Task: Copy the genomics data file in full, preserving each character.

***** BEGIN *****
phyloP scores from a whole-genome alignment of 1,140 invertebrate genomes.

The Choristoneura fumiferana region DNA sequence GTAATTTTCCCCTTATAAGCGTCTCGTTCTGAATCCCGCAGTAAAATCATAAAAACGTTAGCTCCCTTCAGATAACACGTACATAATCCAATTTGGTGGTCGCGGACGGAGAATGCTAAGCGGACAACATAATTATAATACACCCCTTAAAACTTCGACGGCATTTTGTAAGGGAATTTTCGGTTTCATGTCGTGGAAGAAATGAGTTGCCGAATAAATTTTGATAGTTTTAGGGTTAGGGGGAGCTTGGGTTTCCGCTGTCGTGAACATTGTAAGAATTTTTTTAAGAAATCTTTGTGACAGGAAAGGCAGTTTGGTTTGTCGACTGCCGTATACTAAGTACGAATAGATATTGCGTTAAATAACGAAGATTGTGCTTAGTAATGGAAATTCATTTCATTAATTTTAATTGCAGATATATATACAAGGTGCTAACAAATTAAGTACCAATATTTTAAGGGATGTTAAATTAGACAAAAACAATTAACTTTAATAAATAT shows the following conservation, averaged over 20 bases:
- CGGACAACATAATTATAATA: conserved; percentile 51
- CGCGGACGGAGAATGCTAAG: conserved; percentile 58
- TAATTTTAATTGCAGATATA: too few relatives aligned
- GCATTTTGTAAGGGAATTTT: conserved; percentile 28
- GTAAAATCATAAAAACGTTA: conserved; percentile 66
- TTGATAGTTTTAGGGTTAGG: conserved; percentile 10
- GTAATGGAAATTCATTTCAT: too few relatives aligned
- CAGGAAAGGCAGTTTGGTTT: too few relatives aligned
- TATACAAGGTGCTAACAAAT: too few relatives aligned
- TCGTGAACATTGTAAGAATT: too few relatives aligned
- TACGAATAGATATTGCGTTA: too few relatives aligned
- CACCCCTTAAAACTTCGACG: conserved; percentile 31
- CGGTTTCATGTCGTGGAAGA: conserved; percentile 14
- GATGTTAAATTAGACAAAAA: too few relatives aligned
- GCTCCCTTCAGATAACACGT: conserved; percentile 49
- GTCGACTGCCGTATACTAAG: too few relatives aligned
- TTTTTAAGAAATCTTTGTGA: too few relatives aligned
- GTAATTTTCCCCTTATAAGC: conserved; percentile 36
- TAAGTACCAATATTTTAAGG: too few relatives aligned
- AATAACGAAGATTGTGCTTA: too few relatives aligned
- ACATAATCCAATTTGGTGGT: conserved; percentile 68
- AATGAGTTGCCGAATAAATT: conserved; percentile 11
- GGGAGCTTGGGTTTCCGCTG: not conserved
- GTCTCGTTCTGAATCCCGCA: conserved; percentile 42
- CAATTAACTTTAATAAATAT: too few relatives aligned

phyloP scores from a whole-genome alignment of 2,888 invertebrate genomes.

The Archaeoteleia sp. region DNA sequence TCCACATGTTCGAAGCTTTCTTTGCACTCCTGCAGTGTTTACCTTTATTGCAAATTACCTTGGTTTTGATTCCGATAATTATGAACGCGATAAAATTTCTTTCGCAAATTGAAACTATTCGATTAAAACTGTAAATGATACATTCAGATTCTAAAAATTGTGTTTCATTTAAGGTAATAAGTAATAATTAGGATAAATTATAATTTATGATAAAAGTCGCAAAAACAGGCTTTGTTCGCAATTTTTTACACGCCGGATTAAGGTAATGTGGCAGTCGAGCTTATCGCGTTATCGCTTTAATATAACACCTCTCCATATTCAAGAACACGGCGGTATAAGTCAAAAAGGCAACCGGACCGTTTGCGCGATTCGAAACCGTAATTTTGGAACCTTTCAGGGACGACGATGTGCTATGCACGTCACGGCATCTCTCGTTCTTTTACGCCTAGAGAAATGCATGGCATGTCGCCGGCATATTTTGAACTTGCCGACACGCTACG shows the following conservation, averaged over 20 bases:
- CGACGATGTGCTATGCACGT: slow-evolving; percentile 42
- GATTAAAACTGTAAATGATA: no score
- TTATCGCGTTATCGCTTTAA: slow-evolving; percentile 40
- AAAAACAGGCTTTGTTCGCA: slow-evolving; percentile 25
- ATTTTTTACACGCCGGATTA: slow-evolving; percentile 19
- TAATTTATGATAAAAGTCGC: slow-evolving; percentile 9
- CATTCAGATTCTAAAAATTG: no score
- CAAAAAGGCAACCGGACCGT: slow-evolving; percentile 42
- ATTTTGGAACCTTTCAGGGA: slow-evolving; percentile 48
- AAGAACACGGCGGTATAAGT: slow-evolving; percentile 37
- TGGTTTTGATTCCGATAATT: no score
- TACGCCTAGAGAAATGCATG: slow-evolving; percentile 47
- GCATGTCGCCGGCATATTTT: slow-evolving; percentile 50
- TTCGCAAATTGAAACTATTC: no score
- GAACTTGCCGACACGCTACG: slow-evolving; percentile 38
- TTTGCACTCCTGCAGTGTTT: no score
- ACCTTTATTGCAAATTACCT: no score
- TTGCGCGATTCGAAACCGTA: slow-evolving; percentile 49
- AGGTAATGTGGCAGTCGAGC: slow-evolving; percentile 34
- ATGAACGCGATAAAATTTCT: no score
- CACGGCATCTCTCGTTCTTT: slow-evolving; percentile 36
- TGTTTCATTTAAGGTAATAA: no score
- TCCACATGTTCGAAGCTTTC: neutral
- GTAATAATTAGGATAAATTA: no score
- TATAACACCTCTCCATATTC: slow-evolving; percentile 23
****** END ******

phyloP scores from a whole-genome alignment of 1,140 invertebrate genomes.

The Choristoneura fumiferana region DNA sequence GTAATTTTCCCCTTATAAGCGTCTCGTTCTGAATCCCGCAGTAAAATCATAAAAACGTTAGCTCCCTTCAGATAACACGTACATAATCCAATTTGGTGGTCGCGGACGGAGAATGCTAAGCGGACAACATAATTATAATACACCCCTTAAAACTTCGACGGCATTTTGTAAGGGAATTTTCGGTTTCATGTCGTGGAAGAAATGAGTTGCCGAATAAATTTTGATAGTTTTAGGGTTAGGGGGAGCTTGGGTTTCCGCTGTCGTGAACATTGTAAGAATTTTTTTAAGAAATCTTTGTGACAGGAAAGGCAGTTTGGTTTGTCGACTGCCGTATACTAAGTACGAATAGATATTGCGTTAAATAACGAAGATTGTGCTTAGTAATGGAAATTCATTTCATTAATTTTAATTGCAGATATATATACAAGGTGCTAACAAATTAAGTACCAATATTTTAAGGGATGTTAAATTAGACAAAAACAATTAACTTTAATAAATAT shows the following conservation, averaged over 20 bases:
- CGGACAACATAATTATAATA: conserved; percentile 51
- CGCGGACGGAGAATGCTAAG: conserved; percentile 58
- TAATTTTAATTGCAGATATA: too few relatives aligned
- GCATTTTGTAAGGGAATTTT: conserved; percentile 28
- GTAAAATCATAAAAACGTTA: conserved; percentile 66
- TTGATAGTTTTAGGGTTAGG: conserved; percentile 10
- GTAATGGAAATTCATTTCAT: too few relatives aligned
- CAGGAAAGGCAGTTTGGTTT: too few relatives aligned
- TATACAAGGTGCTAACAAAT: too few relatives aligned
- TCGTGAACATTGTAAGAATT: too few relatives aligned
- TACGAATAGATATTGCGTTA: too few relatives aligned
- CACCCCTTAAAACTTCGACG: conserved; percentile 31
- CGGTTTCATGTCGTGGAAGA: conserved; percentile 14
- GATGTTAAATTAGACAAAAA: too few relatives aligned
- GCTCCCTTCAGATAACACGT: conserved; percentile 49
- GTCGACTGCCGTATACTAAG: too few relatives aligned
- TTTTTAAGAAATCTTTGTGA: too few relatives aligned
- GTAATTTTCCCCTTATAAGC: conserved; percentile 36
- TAAGTACCAATATTTTAAGG: too few relatives aligned
- AATAACGAAGATTGTGCTTA: too few relatives aligned
- ACATAATCCAATTTGGTGGT: conserved; percentile 68
- AATGAGTTGCCGAATAAATT: conserved; percentile 11
- GGGAGCTTGGGTTTCCGCTG: not conserved
- GTCTCGTTCTGAATCCCGCA: conserved; percentile 42
- CAATTAACTTTAATAAATAT: too few relatives aligned

phyloP scores from a whole-genome alignment of 2,888 invertebrate genomes.

The Archaeoteleia sp. region DNA sequence TCCACATGTTCGAAGCTTTCTTTGCACTCCTGCAGTGTTTACCTTTATTGCAAATTACCTTGGTTTTGATTCCGATAATTATGAACGCGATAAAATTTCTTTCGCAAATTGAAACTATTCGATTAAAACTGTAAATGATACATTCAGATTCTAAAAATTGTGTTTCATTTAAGGTAATAAGTAATAATTAGGATAAATTATAATTTATGATAAAAGTCGCAAAAACAGGCTTTGTTCGCAATTTTTTACACGCCGGATTAAGGTAATGTGGCAGTCGAGCTTATCGCGTTATCGCTTTAATATAACACCTCTCCATATTCAAGAACACGGCGGTATAAGTCAAAAAGGCAACCGGACCGTTTGCGCGATTCGAAACCGTAATTTTGGAACCTTTCAGGGACGACGATGTGCTATGCACGTCACGGCATCTCTCGTTCTTTTACGCCTAGAGAAATGCATGGCATGTCGCCGGCATATTTTGAACTTGCCGACACGCTACG shows the following conservation, averaged over 20 bases:
- CGACGATGTGCTATGCACGT: slow-evolving; percentile 42
- GATTAAAACTGTAAATGATA: no score
- TTATCGCGTTATCGCTTTAA: slow-evolving; percentile 40
- AAAAACAGGCTTTGTTCGCA: slow-evolving; percentile 25
- ATTTTTTACACGCCGGATTA: slow-evolving; percentile 19
- TAATTTATGATAAAAGTCGC: slow-evolving; percentile 9
- CATTCAGATTCTAAAAATTG: no score
- CAAAAAGGCAACCGGACCGT: slow-evolving; percentile 42
- ATTTTGGAACCTTTCAGGGA: slow-evolving; percentile 48
- AAGAACACGGCGGTATAAGT: slow-evolving; percentile 37
- TGGTTTTGATTCCGATAATT: no score
- TACGCCTAGAGAAATGCATG: slow-evolving; percentile 47
- GCATGTCGCCGGCATATTTT: slow-evolving; percentile 50
- TTCGCAAATTGAAACTATTC: no score
- GAACTTGCCGACACGCTACG: slow-evolving; percentile 38
- TTTGCACTCCTGCAGTGTTT: no score
- ACCTTTATTGCAAATTACCT: no score
- TTGCGCGATTCGAAACCGTA: slow-evolving; percentile 49
- AGGTAATGTGGCAGTCGAGC: slow-evolving; percentile 34
- ATGAACGCGATAAAATTTCT: no score
- CACGGCATCTCTCGTTCTTT: slow-evolving; percentile 36
- TGTTTCATTTAAGGTAATAA: no score
- TCCACATGTTCGAAGCTTTC: neutral
- GTAATAATTAGGATAAATTA: no score
- TATAACACCTCTCCATATTC: slow-evolving; percentile 23